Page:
Funny anecdote: Spot is an avid hunter and at times could be very annoying when he smelled or heard wildlife. He quickly figured out what a pheasant call was all about and would start scanning the environment and pulling his leash like crazy. Sometimes he would really get out of control, and the only way to calm him down was to lift him up and carry him. Yup, I regularly walked around carrying 20+ kilo of somewhat silly looking sibe. One day Spot spotted a pheasant when we were walking a small country road and a man with a dachshund and a car were approaching. Not wanting to wrestle with him in the mud next to the road, I decided to lift him up and carry him until the car passed. You should have seen the amazed look on the man face. He truly thought I was afraid his dachshund – an elderly gentle dog – was going to harm my sibe ; -)

  56. emdee says

    My good friend has a tiny elderly, mostly toothless, super dog aggressive Boston. When she sees another dog, she goes bananas — but it’s so ridiculous that no one takes it seriously, and she just gets scooped up by the faux fur collar of her winter puffa jacket and carried away from those three German Shepherds she was going for. My dog is a 2 y.o. rescued lab/border collie mix who, as I discovered (heart:break) after bringing her home to my not-conducive-to-aggressive-dogs-life, is also dog aggressive. But when she gets going, it’s a totally different story — I have 50 lbs of border collie laser-focus and flashing white canines to contend with. While my friend hasn’t even had to address the issue with her Boston, I have undertaken the resource- and time-draining process of trying to improve my dog’s behavior so she doesn’t hurt anyone or anything. And rural western Wisconsin isn’t exactly a hotbed of industry, so everything is a significant drive away. But it feels like a matter of urgency to me; it’s nothing of the sort for my friend. So while I’m disapproving of small dog privileges on principle, in practice it does seem that the owners of misbehaving dogs have a responsibility which increases in a direct relationship to the size of the dog.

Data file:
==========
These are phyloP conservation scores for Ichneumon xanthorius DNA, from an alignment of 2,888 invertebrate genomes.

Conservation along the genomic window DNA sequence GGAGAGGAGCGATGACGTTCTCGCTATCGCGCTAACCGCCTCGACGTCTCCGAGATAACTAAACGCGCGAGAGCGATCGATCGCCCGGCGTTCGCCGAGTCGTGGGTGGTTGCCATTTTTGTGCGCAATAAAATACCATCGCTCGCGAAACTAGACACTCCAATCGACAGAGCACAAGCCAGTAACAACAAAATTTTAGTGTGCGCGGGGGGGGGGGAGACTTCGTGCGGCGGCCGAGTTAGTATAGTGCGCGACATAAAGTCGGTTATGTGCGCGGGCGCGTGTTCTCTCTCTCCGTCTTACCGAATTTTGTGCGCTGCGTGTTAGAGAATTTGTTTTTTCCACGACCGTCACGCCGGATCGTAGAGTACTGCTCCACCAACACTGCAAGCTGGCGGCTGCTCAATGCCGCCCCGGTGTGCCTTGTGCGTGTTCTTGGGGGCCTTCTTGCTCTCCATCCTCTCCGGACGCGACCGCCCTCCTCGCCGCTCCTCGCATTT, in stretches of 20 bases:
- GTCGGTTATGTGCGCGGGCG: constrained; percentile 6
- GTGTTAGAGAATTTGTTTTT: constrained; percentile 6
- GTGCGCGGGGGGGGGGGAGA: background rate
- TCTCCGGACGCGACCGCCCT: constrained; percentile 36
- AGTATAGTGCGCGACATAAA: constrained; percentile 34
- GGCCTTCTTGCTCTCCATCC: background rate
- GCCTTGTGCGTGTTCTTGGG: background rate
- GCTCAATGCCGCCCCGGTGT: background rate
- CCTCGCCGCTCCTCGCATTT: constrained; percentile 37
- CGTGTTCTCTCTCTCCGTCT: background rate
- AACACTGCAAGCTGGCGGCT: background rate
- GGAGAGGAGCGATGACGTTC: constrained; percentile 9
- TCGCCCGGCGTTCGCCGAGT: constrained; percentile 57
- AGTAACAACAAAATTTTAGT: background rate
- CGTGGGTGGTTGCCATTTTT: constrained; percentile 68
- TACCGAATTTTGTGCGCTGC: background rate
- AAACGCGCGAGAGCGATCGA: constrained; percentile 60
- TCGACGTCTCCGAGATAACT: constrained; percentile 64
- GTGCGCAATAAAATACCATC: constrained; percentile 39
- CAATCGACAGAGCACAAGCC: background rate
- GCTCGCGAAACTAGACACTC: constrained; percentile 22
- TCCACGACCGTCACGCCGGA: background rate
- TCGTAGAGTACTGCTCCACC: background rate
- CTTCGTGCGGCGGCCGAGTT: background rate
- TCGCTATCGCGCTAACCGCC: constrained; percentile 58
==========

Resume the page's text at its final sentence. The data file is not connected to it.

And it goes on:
57. Marjorie says

    I have two Cavaliers and I have to say that in regards to “special privilegs” it depends on the dog and the situation. I do take special care that mine are not overwhelmed by larger dogs (what is it with people with large dogs that keep barging into your small dogs space saying “don’t worry, he’s friendly” that they don’t get about the size difference? So, if I come across this situation I do make sure my dogs are at a comfortable distance for them. However, I would do the same if they were large as well. Likewise, I also make sure that they do not invade the space of others, big or small. Regardless of size, we aim to have good manners.